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Parkinson's disease is a common cause of dementia – you can read more about this in our blog post on dementia's relationship with Parkinson's.

Most research into Parkinson's looks at a type of brain cell called the neuron. Now, a researcher in DPUK's Stem Cell Network is shedding light on how the cells that support neurons (known as the glial cells) are involved in Parkinson's disease.

Naroa Ibarra AizpuruaNaroa Ibarra Aizpurua

Naroa Ibarra Aizpurua is starting the second year of her DPhil (PhD) at the University of Oxford. She studied for her undergraduate degree in Biochemistry and Molecular Biology at the University of the Basque Country, which included a year of study in Texas.

She then moved to Oxford to complete her Neuroscience MSc, which involved working in DPUK's Stem Cell Network lab at the University of Oxford. She has continued working in this lab to conduct her PhD project.

Naroa said: 'In the healthy brain, we need a type of glial cell called astrocytes for almost every function of neurons, including feeding them and responding to attacks from disease. My PhD project focuses on how astrocytes interact with neurons in people with Parkinson's disease.'

Previously, the only way she would be able to do this is by looking at the brains of people with Parkinson's after they have died. Now – thanks to the DPUK-funded Stem Cell Network – Naroa is growing astrocytes and neurons using special cells from living Parkinson's patients. These cells are induced pluripotent stem cells (iPSCs), which are living human cells that have the potential to grow into any cell type in the human body.

Image showing a 'co-culture' of neurons and astrocytesImage showing a 'co-culture' of neurons and astrocytes

Even more incredibly, once these cells have transformed into their desired adult cells, they can be frozen and then thawed when they are needed. This buys Naroa time to grow all the cells she needs and conduct even more experiments on them.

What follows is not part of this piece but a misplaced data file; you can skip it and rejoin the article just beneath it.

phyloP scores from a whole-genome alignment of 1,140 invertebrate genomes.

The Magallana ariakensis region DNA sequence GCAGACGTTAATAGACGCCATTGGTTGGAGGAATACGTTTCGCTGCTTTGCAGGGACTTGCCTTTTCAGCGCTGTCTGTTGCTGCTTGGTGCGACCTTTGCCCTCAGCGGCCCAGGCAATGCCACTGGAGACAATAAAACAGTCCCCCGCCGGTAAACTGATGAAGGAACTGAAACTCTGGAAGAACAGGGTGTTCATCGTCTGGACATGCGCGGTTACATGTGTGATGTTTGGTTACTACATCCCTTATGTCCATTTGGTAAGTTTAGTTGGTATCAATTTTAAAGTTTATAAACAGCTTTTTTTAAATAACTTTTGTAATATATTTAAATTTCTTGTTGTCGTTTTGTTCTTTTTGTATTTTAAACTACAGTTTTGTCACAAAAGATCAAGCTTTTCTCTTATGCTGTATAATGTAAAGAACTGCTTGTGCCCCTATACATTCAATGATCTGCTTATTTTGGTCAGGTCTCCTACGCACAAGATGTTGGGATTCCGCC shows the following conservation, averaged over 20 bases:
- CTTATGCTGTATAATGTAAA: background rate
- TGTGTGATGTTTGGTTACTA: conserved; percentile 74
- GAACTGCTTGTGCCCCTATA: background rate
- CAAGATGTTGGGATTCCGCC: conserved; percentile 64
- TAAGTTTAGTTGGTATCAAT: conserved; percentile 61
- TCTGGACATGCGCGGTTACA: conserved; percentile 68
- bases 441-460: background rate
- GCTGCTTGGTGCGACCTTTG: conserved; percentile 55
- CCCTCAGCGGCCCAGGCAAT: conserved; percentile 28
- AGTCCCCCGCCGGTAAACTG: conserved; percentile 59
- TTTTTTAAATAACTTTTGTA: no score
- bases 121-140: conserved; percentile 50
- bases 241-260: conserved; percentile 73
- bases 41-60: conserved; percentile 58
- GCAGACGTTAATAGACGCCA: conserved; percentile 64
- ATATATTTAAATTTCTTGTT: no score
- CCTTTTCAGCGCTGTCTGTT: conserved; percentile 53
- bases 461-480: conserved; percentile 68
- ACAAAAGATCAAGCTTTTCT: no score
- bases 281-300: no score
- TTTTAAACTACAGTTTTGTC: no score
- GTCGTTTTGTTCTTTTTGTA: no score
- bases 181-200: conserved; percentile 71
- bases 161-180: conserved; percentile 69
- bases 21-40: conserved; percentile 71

The Parkinson's patients she is taking the iPSC samples from have a particular genetic mutation that hasn't been researched in detail in astrocytes before. She is also growing astrocytes and neurons using iPSCs from several healthy people as a control group.

Naroa said: 'The main thing I'm interested in is whether healthy astrocytes can support diseased neurons to help them function properly. I am also investigating the reverse – whether diseased astrocytes can harm healthy neurons. If the healthy astrocytes do have the power to rescue diseased neurons, this presents an exciting new therapeutic target for treating a host of neurodegenerative diseases that damage neurons.'

So far, research investigating these things has only been able to use brain cells from rodents. These are very different from human brain cells, so the findings aren't always directly applicable to people with Parkinson's disease.

Naroa is just starting to get some preliminary results from her experiments but needs to repeat the process to ensure her findings are accurate. Keep an eye on the news section of the DPUK website for updates about her project.